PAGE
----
Inking Part 2 - Mind Over Matter
This is about setting up. Here you see me transferring the printed digital sketch from my lightbox with pencil, and it comes out to look like this:
Essentially dull and lifeless especially when compared to my reference, but a clean transfer nonetheless. I don’t ink directly from the lightbox on bigger projects because eventually that will kill your eyes and you can’t feel the paper as well.
Now the real preperation begins:
❀ Inking to me is a meditation.
A lot of the ways I approach work is philosophical, not technical. I can go on about Buddhism, Thich Nhat Hanh, philosophy, and Sumi principles such as The 4 Gentleman, and you can read about it here if you like, (Part 6 will have a whole slew of references), but I want to talk about the more essential aspects of Thought and how they can influence your work.
I suggest warming up by doing Water paintings, which is basically painting with water and letting it disappear. Inoue Takehiko talks about it in his book Sumi, but it is a good practice in learning how to give yourself into letting go.
☆ You will make mistakes. It won’t be perfect. The trick is to get into a mindset where perfection doesn’t matter and you are drawing from your heart instead of your brain. This takes a lot of time to get used to, but I guarantee your work will be better for it.
❀ Mantras - Inking is Feeling.
The way I approach my work is NOT technical, no matter how technical it may look, so discussing line weights is hard for me. I will go into the nitty gritty of it in the next part, but for now I’ll share some thoughts for the approach I take with my lines.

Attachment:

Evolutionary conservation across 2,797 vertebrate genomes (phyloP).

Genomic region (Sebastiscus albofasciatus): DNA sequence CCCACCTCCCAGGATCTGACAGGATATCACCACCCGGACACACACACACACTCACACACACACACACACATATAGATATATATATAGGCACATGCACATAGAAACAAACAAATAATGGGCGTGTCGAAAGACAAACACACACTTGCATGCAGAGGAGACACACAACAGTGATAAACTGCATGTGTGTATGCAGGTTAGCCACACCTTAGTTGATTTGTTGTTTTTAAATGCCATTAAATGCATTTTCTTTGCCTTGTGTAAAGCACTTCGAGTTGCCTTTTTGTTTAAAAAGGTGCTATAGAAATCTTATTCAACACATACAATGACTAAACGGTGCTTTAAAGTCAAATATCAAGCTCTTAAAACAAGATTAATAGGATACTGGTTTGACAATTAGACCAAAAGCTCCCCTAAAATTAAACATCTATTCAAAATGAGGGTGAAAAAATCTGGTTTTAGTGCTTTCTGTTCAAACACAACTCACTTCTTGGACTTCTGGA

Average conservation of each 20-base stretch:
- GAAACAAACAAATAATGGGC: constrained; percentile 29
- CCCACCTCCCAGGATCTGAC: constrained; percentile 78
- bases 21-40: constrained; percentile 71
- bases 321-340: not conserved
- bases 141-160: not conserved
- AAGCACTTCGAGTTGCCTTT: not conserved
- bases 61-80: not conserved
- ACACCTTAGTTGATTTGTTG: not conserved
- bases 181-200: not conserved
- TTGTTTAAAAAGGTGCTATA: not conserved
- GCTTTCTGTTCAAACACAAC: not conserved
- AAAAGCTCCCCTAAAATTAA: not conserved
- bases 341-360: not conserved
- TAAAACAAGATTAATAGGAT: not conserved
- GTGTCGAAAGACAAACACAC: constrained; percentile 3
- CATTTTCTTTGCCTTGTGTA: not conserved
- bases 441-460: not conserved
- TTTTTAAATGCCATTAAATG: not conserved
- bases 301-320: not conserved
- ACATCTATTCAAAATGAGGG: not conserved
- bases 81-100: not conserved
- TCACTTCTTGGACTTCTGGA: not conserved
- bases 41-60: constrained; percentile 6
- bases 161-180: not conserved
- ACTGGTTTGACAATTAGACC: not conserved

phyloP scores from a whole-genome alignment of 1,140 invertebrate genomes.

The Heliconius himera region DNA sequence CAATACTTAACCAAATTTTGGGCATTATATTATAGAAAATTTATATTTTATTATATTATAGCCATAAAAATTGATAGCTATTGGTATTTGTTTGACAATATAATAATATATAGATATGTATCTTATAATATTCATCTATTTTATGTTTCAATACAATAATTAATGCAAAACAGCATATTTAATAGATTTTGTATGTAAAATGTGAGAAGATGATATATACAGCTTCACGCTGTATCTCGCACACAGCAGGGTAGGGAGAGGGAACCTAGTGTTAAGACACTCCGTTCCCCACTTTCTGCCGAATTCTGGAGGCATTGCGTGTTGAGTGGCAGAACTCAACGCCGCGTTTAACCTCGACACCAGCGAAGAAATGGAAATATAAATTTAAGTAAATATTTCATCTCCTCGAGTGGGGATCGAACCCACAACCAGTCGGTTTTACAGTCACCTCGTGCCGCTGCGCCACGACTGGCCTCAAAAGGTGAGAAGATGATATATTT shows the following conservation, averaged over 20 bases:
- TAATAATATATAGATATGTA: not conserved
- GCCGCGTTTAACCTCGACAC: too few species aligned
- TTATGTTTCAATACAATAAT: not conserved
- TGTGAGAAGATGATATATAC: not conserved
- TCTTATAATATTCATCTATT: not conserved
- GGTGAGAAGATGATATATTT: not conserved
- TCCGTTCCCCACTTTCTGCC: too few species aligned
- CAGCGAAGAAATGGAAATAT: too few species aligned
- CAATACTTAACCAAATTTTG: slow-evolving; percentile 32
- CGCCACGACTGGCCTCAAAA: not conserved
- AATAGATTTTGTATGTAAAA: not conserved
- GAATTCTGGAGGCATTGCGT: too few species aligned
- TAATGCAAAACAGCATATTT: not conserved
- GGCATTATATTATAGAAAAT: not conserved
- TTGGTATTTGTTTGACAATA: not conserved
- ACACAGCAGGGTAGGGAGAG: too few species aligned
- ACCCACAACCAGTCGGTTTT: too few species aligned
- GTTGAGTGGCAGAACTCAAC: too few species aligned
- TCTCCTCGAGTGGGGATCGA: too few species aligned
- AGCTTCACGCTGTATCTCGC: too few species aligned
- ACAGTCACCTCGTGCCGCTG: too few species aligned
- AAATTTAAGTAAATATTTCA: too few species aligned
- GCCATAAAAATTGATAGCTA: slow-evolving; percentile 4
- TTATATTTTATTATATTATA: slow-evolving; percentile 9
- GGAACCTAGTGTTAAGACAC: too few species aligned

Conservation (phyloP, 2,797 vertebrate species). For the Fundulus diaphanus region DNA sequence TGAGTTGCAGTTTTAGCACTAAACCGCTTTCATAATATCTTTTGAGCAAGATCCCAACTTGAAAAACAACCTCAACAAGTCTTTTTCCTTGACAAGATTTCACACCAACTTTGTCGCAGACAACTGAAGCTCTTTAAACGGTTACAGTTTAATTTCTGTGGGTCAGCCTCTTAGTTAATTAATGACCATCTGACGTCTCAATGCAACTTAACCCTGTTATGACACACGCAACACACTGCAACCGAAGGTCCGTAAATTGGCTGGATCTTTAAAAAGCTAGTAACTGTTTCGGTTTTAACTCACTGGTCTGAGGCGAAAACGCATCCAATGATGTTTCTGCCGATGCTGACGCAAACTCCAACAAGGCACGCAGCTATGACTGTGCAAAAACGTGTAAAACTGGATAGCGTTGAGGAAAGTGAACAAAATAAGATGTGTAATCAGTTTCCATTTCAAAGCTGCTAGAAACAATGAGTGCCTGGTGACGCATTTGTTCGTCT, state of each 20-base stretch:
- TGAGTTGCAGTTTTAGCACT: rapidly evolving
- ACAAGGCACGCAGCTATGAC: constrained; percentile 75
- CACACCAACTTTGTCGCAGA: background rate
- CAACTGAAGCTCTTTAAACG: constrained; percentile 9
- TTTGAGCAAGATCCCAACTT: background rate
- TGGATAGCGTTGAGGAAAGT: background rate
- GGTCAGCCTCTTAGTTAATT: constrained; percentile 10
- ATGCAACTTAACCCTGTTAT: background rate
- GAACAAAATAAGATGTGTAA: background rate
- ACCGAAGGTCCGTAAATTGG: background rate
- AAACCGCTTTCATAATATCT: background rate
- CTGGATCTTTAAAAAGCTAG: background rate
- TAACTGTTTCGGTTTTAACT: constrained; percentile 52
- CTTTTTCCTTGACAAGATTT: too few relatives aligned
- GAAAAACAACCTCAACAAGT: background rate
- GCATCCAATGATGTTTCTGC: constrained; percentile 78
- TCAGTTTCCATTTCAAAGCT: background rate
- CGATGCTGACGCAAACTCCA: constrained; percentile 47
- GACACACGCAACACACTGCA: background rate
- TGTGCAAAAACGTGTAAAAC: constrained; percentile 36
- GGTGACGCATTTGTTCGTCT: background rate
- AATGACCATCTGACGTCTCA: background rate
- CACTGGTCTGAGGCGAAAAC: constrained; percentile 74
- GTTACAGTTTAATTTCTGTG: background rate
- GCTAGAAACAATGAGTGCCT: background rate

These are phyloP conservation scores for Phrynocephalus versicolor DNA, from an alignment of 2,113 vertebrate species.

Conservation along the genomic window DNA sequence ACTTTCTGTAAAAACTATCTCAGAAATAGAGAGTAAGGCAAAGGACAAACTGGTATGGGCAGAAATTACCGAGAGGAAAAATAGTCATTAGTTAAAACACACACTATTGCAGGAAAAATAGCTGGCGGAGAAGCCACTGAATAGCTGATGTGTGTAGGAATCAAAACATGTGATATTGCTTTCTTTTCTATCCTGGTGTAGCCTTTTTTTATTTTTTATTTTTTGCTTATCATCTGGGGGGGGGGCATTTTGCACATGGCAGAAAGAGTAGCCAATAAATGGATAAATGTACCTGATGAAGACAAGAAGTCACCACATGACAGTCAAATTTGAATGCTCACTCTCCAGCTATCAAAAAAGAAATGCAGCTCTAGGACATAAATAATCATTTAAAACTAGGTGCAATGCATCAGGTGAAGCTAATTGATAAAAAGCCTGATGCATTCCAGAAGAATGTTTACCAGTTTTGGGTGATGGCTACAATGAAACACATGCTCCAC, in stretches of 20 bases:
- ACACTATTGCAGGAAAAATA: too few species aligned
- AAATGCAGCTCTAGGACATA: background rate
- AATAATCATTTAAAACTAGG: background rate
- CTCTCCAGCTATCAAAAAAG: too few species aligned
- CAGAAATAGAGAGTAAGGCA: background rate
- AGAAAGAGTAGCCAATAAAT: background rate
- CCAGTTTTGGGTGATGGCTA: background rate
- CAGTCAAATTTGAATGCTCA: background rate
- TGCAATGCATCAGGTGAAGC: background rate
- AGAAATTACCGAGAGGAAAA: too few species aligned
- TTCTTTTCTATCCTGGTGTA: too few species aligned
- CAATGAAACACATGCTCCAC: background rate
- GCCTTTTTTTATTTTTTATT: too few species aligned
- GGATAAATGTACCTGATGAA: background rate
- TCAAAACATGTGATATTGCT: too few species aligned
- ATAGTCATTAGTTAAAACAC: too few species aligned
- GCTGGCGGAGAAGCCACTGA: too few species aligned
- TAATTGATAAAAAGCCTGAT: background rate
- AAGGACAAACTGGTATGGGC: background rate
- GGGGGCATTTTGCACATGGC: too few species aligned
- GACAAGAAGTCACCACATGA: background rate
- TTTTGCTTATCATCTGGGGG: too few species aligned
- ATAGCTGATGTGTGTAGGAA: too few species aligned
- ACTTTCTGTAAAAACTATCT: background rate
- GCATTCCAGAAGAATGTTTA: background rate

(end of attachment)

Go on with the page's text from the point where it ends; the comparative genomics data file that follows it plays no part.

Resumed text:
➛ What am I Inking? - Seems like an obvious question, but it isn’t to me. Always have this question in the forefront while making a stroke.
What exactly is this thing? What does it feel like? How much does it weigh? What does the material of this object look like in different lights? What is the emotion behind this image? What does this object mean?
With Inking WEIGHT is everything. A lot of people say light is, but that isn’t my approach, it’s too technical. I have to FEEL something. Every stroke has the potential to transfer your emotion into it. You can be as technical as you want, and yes I’ll go into that in the next part and while it’s certainly important…to follow the light source, use the right tools, whatever…to me that doesn’t really matter if your stroke doesn’t have emotion behind it, and it’s definitely easy to tell when it doesn’t. It makes a huge difference in your work.
These last two watercolor examples are old and have many flaws, but I’m showing these for the emotion behind them. The bottom excerpt is from my comic Family, and it was very hard for me to work on. Not for the technical aspect, but because of the psychological intensity of it and how much it hit home to my own experiences with dealing with family who has mental illness. I hope the shift in dynamics and tension translated here, but even if it didn’t and I could convey the shifts better now…that was the idea behind the strokes.
Again, this is why I say that books on Zen Buddhism are my most important art books, and they have nothing to do with art and yet they have everything to do with it.